In life, as exemplified
by the comedian’s trade, timing is critical.
The review disc arrived
at a time when an exhaustive comparison
was mandatory. It infiltrated a state
of euphoria induced by infatuation with
another soprano/guitar disc – Russian
Romantic Songs (harmonia mundi-
HM 907 386) - also recently reviewed
in this forum. Featuring soprano Kaia
Urb and guitarist Heiki Matlik it is
a very hard act to follow.
The current programme
is from the pen of a single composer:
Italian, Mauro Giuliani, one of the
greatest guitarists of his time. Giuliani
wrote prolifically for solo guitar also
guitar concertos, chamber music and
songs. His complete opera have been
published in 39 volumes by Tecla Editions
of London and edited by Brian Jeffery.
The present interpretations are based
on the original texts as preserved in
these scholarly editions.
Like the aforementioned
disc the review programme is a combination
of soprano/guitar duets and guitar solos
- here waltzes played on a period instrument
- but there the similarity ends.
Guitarist Aldo Vianello
studied at the Milan and Bologna conservatories
and is a scholar in historical guitar
performance which is probably the only
justification for his choice of instrument
on this recording. While this has the
novelty of compliance with historically
informed dogma its small boxy sound
is really an anachronism in modern-day
terms. The playing is best described
as pleasant but at times deviates from
standards that, comparatively, current
Soprano Cristina Curti
is a graduate of the conservatories
of Bologna and Parma. She is a specialist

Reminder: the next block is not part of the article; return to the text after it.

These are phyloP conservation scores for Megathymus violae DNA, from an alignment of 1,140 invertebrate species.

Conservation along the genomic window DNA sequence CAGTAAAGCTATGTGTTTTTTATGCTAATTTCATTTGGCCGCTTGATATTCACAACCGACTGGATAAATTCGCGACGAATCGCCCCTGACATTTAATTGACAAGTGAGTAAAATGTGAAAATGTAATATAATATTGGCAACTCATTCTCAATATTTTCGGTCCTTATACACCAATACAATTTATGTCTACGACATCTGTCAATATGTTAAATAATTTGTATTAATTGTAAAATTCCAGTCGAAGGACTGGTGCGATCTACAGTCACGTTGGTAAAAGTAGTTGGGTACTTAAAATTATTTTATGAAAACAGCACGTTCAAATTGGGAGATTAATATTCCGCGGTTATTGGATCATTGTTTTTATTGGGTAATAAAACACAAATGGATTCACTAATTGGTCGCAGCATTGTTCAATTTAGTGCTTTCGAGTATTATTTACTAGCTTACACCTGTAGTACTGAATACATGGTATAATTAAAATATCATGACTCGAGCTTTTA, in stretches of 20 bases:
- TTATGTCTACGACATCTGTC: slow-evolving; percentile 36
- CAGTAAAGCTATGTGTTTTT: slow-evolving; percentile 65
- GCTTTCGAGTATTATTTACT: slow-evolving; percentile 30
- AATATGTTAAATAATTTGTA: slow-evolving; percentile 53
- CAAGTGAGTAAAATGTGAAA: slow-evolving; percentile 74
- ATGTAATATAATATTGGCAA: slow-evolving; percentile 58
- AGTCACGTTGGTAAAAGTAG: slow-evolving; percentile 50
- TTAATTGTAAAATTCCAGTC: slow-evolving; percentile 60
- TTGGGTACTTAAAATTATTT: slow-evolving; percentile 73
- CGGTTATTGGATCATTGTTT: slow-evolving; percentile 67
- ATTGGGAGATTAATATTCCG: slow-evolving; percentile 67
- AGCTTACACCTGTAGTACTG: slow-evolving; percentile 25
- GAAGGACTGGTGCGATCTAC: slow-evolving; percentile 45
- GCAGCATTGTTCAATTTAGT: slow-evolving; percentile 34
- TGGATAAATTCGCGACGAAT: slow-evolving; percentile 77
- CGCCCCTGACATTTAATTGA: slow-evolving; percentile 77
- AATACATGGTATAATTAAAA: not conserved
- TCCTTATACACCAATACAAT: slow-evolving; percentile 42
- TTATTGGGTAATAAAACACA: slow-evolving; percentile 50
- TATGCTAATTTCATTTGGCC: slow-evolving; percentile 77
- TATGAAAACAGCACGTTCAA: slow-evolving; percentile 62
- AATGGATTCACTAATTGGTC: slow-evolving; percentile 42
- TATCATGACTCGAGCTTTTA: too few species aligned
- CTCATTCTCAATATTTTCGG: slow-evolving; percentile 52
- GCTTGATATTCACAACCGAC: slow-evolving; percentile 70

in vocal music of the Renaissance and
Baroque plus vocal chamber music of
all periods. Ms. Curti has made several
recordings in the past.
The programme highlight
is the Lieder from Op. 89, but comparatively
the singer is totally outclassed by
Kaia Urb - HM 907 386. Guitar/voice
duet recordings constitute a rather
narrow field and, irrespective of the
programme, direct comparisons are inevitable.
Giuliani wrote some
excellent pieces for solo guitar, but
the solo material chosen on this occasion
is not among them. Although adhering
to his objective, the guitarist does
not help his case by using a period
instrument and is also outclassed by
For sheer musical pleasure,
and in that sense transcending the genre,
Russian Romantic Songs compares
favourably with the best.
Having said that, the
review disc is historically significant
and as an aficionado of the guitar I
welcome its appearance in the recorded
music catalogue. For that reason alone
it is recommended to those with an interest
in Giuliani and voice/guitar duets.